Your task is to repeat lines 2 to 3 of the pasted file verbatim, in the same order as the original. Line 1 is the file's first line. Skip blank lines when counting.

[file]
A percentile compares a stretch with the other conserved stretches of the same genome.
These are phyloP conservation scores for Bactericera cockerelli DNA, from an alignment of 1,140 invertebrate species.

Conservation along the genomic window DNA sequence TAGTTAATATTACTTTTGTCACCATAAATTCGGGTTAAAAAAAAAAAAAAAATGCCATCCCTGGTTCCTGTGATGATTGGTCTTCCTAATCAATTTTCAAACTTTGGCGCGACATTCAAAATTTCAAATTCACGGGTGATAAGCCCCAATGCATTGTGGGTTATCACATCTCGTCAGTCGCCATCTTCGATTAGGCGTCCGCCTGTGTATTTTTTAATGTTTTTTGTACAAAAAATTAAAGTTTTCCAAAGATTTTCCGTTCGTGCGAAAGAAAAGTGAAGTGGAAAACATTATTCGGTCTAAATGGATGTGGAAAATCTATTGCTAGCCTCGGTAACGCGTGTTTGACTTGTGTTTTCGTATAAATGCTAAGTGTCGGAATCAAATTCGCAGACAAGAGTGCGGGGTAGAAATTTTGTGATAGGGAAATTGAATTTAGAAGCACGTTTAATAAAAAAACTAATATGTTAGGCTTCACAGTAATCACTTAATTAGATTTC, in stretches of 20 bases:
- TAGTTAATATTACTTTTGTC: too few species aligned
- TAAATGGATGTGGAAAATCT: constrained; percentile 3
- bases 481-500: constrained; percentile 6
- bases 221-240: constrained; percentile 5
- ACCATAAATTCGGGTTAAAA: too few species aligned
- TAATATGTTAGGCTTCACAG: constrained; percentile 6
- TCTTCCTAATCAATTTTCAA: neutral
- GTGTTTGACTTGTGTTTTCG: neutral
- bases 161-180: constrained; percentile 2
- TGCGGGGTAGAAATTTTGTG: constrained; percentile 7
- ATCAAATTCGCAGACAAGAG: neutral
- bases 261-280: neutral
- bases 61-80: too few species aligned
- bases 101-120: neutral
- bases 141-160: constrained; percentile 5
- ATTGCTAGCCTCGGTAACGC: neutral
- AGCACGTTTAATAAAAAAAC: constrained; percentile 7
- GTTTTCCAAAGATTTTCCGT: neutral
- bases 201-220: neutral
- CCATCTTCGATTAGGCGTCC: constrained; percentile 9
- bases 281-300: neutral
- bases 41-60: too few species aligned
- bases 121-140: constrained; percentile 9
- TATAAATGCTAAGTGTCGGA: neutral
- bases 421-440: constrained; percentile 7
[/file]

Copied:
These are phyloP conservation scores for Bactericera cockerelli DNA, from an alignment of 1,140 invertebrate species.

Conservation along the genomic window DNA sequence TAGTTAATATTACTTTTGTCACCATAAATTCGGGTTAAAAAAAAAAAAAAAATGCCATCCCTGGTTCCTGTGATGATTGGTCTTCCTAATCAATTTTCAAACTTTGGCGCGACATTCAAAATTTCAAATTCACGGGTGATAAGCCCCAATGCATTGTGGGTTATCACATCTCGTCAGTCGCCATCTTCGATTAGGCGTCCGCCTGTGTATTTTTTAATGTTTTTTGTACAAAAAATTAAAGTTTTCCAAAGATTTTCCGTTCGTGCGAAAGAAAAGTGAAGTGGAAAACATTATTCGGTCTAAATGGATGTGGAAAATCTATTGCTAGCCTCGGTAACGCGTGTTTGACTTGTGTTTTCGTATAAATGCTAAGTGTCGGAATCAAATTCGCAGACAAGAGTGCGGGGTAGAAATTTTGTGATAGGGAAATTGAATTTAGAAGCACGTTTAATAAAAAAACTAATATGTTAGGCTTCACAGTAATCACTTAATTAGATTTC, in stretches of 20 bases: